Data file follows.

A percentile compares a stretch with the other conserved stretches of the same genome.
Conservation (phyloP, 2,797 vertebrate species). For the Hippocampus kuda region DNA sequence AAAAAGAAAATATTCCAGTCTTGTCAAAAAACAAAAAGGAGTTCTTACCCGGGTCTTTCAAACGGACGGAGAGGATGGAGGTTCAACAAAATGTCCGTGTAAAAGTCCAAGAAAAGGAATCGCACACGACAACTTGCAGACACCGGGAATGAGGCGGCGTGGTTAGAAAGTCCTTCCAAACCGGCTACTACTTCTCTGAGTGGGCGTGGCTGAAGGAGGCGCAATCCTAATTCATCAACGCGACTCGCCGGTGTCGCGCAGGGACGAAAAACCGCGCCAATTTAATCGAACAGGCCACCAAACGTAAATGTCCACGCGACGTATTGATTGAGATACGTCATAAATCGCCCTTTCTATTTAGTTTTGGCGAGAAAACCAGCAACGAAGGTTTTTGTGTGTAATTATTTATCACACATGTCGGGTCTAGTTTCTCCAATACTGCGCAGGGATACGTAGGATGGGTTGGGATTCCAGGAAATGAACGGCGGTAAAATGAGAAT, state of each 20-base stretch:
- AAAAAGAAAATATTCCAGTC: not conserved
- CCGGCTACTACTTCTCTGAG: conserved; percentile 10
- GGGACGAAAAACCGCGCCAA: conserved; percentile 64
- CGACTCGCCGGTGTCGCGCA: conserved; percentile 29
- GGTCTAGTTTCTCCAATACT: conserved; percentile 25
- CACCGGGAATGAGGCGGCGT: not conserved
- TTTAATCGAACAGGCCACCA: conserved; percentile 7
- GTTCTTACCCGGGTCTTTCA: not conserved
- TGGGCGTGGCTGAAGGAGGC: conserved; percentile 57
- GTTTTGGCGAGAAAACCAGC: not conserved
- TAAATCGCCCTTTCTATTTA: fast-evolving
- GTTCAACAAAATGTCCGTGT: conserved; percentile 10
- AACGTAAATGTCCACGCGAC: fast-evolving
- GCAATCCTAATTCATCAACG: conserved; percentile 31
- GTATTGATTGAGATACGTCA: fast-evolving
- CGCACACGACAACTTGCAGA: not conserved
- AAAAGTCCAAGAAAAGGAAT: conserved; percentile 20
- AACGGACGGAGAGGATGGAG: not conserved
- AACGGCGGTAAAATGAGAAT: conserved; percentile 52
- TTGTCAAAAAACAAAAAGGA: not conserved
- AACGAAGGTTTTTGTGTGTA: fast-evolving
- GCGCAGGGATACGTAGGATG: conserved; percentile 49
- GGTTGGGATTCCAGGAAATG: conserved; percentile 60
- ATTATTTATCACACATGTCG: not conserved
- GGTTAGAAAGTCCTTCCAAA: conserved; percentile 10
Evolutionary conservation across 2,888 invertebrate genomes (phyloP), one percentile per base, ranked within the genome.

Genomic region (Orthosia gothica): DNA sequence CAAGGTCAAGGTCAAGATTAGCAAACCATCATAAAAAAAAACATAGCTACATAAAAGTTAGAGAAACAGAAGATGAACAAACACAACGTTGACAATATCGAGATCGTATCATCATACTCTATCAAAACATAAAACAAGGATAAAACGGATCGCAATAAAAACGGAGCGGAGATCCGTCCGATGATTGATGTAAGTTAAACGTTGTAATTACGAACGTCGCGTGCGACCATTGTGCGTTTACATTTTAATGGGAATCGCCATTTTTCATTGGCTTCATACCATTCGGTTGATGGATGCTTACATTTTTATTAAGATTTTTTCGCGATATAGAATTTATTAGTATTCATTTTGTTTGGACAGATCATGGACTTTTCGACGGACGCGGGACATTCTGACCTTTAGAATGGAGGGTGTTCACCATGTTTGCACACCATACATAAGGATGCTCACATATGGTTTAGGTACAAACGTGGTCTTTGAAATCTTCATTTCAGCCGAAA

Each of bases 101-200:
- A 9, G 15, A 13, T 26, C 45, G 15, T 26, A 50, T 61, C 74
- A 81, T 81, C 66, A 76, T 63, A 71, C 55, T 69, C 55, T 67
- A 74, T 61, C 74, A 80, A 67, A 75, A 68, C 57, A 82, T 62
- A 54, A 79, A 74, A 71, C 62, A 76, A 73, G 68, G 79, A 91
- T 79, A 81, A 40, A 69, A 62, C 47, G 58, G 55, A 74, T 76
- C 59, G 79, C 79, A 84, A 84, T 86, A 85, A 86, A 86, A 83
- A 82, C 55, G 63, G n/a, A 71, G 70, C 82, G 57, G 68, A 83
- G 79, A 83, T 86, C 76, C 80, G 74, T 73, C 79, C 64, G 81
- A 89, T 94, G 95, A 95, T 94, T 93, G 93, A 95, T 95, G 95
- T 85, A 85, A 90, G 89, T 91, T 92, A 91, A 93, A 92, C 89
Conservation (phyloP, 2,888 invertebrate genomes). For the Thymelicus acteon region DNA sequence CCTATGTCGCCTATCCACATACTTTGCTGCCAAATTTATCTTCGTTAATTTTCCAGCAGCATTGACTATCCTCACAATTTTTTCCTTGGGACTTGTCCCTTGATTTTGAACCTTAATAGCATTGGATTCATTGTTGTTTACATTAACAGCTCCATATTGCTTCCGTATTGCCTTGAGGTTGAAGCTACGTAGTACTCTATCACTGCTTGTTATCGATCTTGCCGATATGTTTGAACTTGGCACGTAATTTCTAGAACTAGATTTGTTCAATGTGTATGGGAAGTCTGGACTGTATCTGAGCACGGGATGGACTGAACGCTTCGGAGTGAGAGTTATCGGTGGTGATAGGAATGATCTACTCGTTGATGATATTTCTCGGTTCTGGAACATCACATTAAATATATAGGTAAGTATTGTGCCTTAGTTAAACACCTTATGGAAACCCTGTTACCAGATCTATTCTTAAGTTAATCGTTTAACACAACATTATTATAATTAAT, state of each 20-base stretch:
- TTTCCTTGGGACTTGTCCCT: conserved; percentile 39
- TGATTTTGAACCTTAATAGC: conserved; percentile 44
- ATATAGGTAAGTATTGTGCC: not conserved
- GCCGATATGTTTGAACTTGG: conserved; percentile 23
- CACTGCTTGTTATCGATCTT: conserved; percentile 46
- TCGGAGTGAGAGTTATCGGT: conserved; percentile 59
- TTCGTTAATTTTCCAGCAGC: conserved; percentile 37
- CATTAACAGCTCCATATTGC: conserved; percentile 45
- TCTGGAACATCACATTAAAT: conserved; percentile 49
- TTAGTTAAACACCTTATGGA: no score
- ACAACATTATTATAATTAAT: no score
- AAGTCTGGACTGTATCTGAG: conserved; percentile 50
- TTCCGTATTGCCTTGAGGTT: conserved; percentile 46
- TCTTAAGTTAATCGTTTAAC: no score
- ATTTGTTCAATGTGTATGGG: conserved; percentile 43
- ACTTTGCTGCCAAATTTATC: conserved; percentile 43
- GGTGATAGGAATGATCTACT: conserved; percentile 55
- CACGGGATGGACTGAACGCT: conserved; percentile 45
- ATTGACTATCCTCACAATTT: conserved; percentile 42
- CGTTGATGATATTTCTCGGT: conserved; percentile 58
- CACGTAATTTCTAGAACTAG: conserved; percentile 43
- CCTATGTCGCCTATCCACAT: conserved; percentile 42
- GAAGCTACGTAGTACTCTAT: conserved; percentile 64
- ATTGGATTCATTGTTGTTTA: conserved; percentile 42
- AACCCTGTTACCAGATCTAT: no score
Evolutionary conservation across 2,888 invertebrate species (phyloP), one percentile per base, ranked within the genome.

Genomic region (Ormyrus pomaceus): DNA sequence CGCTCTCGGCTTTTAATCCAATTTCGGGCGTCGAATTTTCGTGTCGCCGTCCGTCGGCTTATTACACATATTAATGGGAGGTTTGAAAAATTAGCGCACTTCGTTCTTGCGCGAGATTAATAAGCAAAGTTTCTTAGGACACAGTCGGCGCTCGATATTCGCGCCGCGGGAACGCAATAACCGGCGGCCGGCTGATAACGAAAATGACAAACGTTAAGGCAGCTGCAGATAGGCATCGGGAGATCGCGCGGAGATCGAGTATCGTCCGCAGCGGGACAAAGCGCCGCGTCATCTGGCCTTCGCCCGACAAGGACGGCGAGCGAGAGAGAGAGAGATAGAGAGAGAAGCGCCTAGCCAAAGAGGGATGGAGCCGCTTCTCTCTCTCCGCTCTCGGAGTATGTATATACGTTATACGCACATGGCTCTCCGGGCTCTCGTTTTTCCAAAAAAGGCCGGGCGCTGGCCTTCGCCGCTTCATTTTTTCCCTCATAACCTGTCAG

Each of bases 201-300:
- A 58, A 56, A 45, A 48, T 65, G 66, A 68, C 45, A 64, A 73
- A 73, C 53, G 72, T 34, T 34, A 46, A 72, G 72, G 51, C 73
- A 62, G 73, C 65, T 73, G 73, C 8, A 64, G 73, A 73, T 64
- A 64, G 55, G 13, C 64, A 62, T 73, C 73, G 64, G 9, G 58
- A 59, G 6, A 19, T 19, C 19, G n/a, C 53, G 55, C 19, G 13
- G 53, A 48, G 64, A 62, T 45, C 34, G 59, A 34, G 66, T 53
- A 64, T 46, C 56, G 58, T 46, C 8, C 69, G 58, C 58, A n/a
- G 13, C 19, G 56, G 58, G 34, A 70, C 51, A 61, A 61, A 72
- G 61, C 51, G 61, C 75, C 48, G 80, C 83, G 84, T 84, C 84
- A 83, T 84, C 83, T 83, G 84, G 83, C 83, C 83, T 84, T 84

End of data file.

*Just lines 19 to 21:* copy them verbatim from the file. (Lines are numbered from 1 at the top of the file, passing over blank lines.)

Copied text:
- AAAAGTCCAAGAAAAGGAAT: conserved; percentile 20
- AACGGACGGAGAGGATGGAG: not conserved
- AACGGCGGTAAAATGAGAAT: conserved; percentile 52